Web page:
Amides containing alkyl substituents on the nitrogen are named just like amine substituents. Identify each substituent prefix, and use the letter N rather than a number to designate its location on the molecule.
The Acid Halide Functional Group -COX
The acid halide or acyl halide functional group comes from a carboxylic acid where the OH is replaced by a halogen or halide.
You’ll recognize the acid halide as a terminal group with a carbonyl bound to a halogen.
Acid halides are very unstable and highly reactive as you’ll see in your advanced orgo 2 reactions.
Drawing Acid Halides
Acid or acyl halides are drawn the same way as aldehydes but instead of an H at the end, you simply draw the specific halogen.
Naming Acid Halides
As the highest priority functional group, acid halides get the suffix -oyl halide (2 words) where the halide is replaced by the specific halogen present in the molecule.
For example ‘-oyl chloride’ or ‘-oyl bromide’.
Ester Functional Group -COOR
The ester functional group has an oxygen double-bound to carbon (carbonyl) along with an OR group attached to the same carbon.
The ester is a carboxylic acid derivative in which the OH is replaced by an OR.
Do not confuse esters with ethers despite the names AND groups being so similar.
Ethers (OR) have just ONE oxygen between carbon atoms. Esters have a carbonyl in addition to the OR.
As a helpful memory device, one student pointed out on YouTube that Ester is a female name. From an anatomical point of view, females have 2 ‘O’s up top… if you know what I mean.
As the highest priority functional group, esters get the suffix -oate.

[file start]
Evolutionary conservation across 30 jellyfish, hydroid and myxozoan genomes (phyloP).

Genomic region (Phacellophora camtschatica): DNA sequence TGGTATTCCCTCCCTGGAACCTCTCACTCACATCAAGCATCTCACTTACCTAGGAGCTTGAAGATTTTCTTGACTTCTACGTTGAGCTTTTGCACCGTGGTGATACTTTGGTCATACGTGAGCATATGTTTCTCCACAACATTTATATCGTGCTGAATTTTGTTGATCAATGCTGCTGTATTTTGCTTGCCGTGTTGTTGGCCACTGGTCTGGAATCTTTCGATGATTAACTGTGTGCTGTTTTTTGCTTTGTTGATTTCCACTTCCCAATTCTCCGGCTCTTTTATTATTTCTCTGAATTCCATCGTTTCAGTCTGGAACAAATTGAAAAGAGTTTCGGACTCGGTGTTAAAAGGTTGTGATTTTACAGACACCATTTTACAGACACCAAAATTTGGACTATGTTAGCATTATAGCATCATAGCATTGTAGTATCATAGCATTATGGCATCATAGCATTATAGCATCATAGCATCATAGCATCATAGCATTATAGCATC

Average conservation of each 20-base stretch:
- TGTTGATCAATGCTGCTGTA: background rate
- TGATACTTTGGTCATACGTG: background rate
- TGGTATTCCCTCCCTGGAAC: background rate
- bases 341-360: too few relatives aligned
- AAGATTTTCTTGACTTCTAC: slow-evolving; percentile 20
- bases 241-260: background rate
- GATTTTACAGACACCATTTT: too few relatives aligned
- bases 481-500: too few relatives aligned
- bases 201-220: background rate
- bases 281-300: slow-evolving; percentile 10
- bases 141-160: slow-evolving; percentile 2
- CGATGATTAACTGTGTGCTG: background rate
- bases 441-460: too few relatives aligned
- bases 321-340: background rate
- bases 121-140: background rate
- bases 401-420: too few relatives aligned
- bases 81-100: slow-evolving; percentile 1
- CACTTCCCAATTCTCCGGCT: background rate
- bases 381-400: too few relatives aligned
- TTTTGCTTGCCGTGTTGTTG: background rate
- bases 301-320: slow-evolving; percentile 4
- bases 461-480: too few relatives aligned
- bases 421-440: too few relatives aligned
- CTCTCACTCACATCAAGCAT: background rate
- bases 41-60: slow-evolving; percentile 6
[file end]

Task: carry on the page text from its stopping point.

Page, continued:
The R-group on the ester is named as a substituent before the actual name (as a separate word, rather than connected)
For even more watch: Naming Esters
Acid Anhydride Functional Group
The acid anhydride, often simply called ‘anhydride’, is a somewhat tricky group. The anhydride contains a carbonyl, bound to oxygen, bound to another carbonyl.
This is less confusing when you consider that this carboxylic acid derivative is created by combining 2 carboxylic acids and removing a water molecule. (2H + O) in the process.
Anhydrides are very unstable and highly reactive, and will show up in late orgo 2 reactions.
You likely won’t have to name anhydrides but just in case:
Symmetrical anhydrides, which have the same length carbon chain on either side, are named similar to carboxylic acids with the ending -oic anhydride.
Assymetrical anhydrides, which have different length carbon chains on either side, are named for both carbon chains in alphabetical order, each ending in -oic followed by ‘anhydride’
Carboxylic Acid Functional Group -COOH
Finally we get to the highest priority functional group: the carboxylic acid.
Carboxylic acids have a carbon atom double bound to oxygen (carbonyl) along with an OH single bound to that same carbon atom.
Do not confuse the carboxylic acid with an alcohol. If the OH is on a carbon that has nothing else, it’s an alcohol. If the OH is bound to a carbonyl carbon, it’s a carboxylic acid.
Carboxylic acids are fairly acidic due to hydrogen sitting on oxygen next to a carbonyl. When deprotonated, the resulting carboxylate anion is stabilized through resonance as shown below
Naming Carboxylic Acids
As the highest priority functional group, carboxylic acids will always be the suffix of your molecule. Additionally, as a terminal functional group, always assume the carboxylic acid is located at carbon #1. This means no numerical designator is required.
Name the parent chain for the number of carbon atoms, then add the suffix -oic acid.
For even more watch: Naming Carboxylic Acids